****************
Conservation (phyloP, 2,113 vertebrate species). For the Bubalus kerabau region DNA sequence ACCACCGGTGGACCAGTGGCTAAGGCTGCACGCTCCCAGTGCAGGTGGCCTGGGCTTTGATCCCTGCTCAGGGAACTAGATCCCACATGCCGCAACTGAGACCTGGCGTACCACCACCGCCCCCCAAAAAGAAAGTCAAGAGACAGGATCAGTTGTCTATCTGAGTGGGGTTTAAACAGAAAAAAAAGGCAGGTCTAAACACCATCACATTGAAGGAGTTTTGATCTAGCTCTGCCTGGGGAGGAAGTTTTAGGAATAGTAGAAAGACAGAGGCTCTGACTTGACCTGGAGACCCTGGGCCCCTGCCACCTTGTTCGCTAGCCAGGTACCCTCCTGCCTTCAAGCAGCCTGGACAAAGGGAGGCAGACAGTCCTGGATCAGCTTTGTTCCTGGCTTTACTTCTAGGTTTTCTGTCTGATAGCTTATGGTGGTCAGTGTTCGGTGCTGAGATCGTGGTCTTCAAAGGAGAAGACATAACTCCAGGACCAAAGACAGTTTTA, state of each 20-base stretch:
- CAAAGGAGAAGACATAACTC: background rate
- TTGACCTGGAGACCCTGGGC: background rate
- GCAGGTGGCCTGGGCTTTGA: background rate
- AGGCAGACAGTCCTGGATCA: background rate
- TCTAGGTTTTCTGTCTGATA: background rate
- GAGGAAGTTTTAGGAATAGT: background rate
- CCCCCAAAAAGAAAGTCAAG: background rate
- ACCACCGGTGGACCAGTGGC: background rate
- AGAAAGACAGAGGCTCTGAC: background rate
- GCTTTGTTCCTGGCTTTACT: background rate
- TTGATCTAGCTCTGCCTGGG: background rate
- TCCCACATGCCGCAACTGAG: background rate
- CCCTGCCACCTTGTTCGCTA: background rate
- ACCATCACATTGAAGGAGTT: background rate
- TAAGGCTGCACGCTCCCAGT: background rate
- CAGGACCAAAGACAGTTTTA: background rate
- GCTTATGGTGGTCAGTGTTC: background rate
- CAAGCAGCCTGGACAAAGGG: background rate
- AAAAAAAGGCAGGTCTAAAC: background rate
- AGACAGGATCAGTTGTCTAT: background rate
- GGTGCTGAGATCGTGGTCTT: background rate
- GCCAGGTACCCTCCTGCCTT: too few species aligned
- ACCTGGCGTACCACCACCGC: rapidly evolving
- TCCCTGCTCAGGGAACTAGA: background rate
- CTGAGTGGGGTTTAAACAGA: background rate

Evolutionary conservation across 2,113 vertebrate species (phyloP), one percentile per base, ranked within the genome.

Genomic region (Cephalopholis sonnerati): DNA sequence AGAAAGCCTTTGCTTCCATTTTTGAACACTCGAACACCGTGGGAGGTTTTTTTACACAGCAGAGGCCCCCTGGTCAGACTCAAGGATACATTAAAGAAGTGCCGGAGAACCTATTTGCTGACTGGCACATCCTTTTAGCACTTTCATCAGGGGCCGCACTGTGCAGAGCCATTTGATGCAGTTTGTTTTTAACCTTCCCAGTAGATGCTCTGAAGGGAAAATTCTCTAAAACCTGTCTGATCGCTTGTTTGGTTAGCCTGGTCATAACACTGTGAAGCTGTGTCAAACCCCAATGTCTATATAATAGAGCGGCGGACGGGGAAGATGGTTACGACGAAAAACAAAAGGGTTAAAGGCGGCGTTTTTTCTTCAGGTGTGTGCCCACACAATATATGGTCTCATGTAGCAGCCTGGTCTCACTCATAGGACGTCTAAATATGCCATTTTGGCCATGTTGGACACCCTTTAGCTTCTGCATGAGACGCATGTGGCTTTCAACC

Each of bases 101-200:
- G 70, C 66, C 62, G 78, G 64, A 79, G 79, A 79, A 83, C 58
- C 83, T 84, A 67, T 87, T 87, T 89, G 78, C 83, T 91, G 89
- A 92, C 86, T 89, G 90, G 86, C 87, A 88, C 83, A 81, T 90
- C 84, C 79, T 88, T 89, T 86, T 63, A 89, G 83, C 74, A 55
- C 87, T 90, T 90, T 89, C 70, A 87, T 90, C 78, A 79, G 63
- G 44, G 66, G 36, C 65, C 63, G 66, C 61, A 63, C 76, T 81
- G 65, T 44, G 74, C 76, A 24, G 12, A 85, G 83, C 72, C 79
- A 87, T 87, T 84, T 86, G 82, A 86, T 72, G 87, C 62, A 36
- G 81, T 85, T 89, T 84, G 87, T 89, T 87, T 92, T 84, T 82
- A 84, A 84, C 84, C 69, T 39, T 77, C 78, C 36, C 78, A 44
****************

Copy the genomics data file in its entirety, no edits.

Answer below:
Conservation (phyloP, 2,113 vertebrate species). For the Bubalus kerabau region DNA sequence ACCACCGGTGGACCAGTGGCTAAGGCTGCACGCTCCCAGTGCAGGTGGCCTGGGCTTTGATCCCTGCTCAGGGAACTAGATCCCACATGCCGCAACTGAGACCTGGCGTACCACCACCGCCCCCCAAAAAGAAAGTCAAGAGACAGGATCAGTTGTCTATCTGAGTGGGGTTTAAACAGAAAAAAAAGGCAGGTCTAAACACCATCACATTGAAGGAGTTTTGATCTAGCTCTGCCTGGGGAGGAAGTTTTAGGAATAGTAGAAAGACAGAGGCTCTGACTTGACCTGGAGACCCTGGGCCCCTGCCACCTTGTTCGCTAGCCAGGTACCCTCCTGCCTTCAAGCAGCCTGGACAAAGGGAGGCAGACAGTCCTGGATCAGCTTTGTTCCTGGCTTTACTTCTAGGTTTTCTGTCTGATAGCTTATGGTGGTCAGTGTTCGGTGCTGAGATCGTGGTCTTCAAAGGAGAAGACATAACTCCAGGACCAAAGACAGTTTTA, state of each 20-base stretch:
- CAAAGGAGAAGACATAACTC: background rate
- TTGACCTGGAGACCCTGGGC: background rate
- GCAGGTGGCCTGGGCTTTGA: background rate
- AGGCAGACAGTCCTGGATCA: background rate
- TCTAGGTTTTCTGTCTGATA: background rate
- GAGGAAGTTTTAGGAATAGT: background rate
- CCCCCAAAAAGAAAGTCAAG: background rate
- ACCACCGGTGGACCAGTGGC: background rate
- AGAAAGACAGAGGCTCTGAC: background rate
- GCTTTGTTCCTGGCTTTACT: background rate
- TTGATCTAGCTCTGCCTGGG: background rate
- TCCCACATGCCGCAACTGAG: background rate
- CCCTGCCACCTTGTTCGCTA: background rate
- ACCATCACATTGAAGGAGTT: background rate
- TAAGGCTGCACGCTCCCAGT: background rate
- CAGGACCAAAGACAGTTTTA: background rate
- GCTTATGGTGGTCAGTGTTC: background rate
- CAAGCAGCCTGGACAAAGGG: background rate
- AAAAAAAGGCAGGTCTAAAC: background rate
- AGACAGGATCAGTTGTCTAT: background rate
- GGTGCTGAGATCGTGGTCTT: background rate
- GCCAGGTACCCTCCTGCCTT: too few species aligned
- ACCTGGCGTACCACCACCGC: rapidly evolving
- TCCCTGCTCAGGGAACTAGA: background rate
- CTGAGTGGGGTTTAAACAGA: background rate

Evolutionary conservation across 2,113 vertebrate species (phyloP), one percentile per base, ranked within the genome.

Genomic region (Cephalopholis sonnerati): DNA sequence AGAAAGCCTTTGCTTCCATTTTTGAACACTCGAACACCGTGGGAGGTTTTTTTACACAGCAGAGGCCCCCTGGTCAGACTCAAGGATACATTAAAGAAGTGCCGGAGAACCTATTTGCTGACTGGCACATCCTTTTAGCACTTTCATCAGGGGCCGCACTGTGCAGAGCCATTTGATGCAGTTTGTTTTTAACCTTCCCAGTAGATGCTCTGAAGGGAAAATTCTCTAAAACCTGTCTGATCGCTTGTTTGGTTAGCCTGGTCATAACACTGTGAAGCTGTGTCAAACCCCAATGTCTATATAATAGAGCGGCGGACGGGGAAGATGGTTACGACGAAAAACAAAAGGGTTAAAGGCGGCGTTTTTTCTTCAGGTGTGTGCCCACACAATATATGGTCTCATGTAGCAGCCTGGTCTCACTCATAGGACGTCTAAATATGCCATTTTGGCCATGTTGGACACCCTTTAGCTTCTGCATGAGACGCATGTGGCTTTCAACC

Each of bases 101-200:
- G 70, C 66, C 62, G 78, G 64, A 79, G 79, A 79, A 83, C 58
- C 83, T 84, A 67, T 87, T 87, T 89, G 78, C 83, T 91, G 89
- A 92, C 86, T 89, G 90, G 86, C 87, A 88, C 83, A 81, T 90
- C 84, C 79, T 88, T 89, T 86, T 63, A 89, G 83, C 74, A 55
- C 87, T 90, T 90, T 89, C 70, A 87, T 90, C 78, A 79, G 63
- G 44, G 66, G 36, C 65, C 63, G 66, C 61, A 63, C 76, T 81
- G 65, T 44, G 74, C 76, A 24, G 12, A 85, G 83, C 72, C 79
- A 87, T 87, T 84, T 86, G 82, A 86, T 72, G 87, C 62, A 36
- G 81, T 85, T 89, T 84, G 87, T 89, T 87, T 92, T 84, T 82
- A 84, A 84, C 84, C 69, T 39, T 77, C 78, C 36, C 78, A 44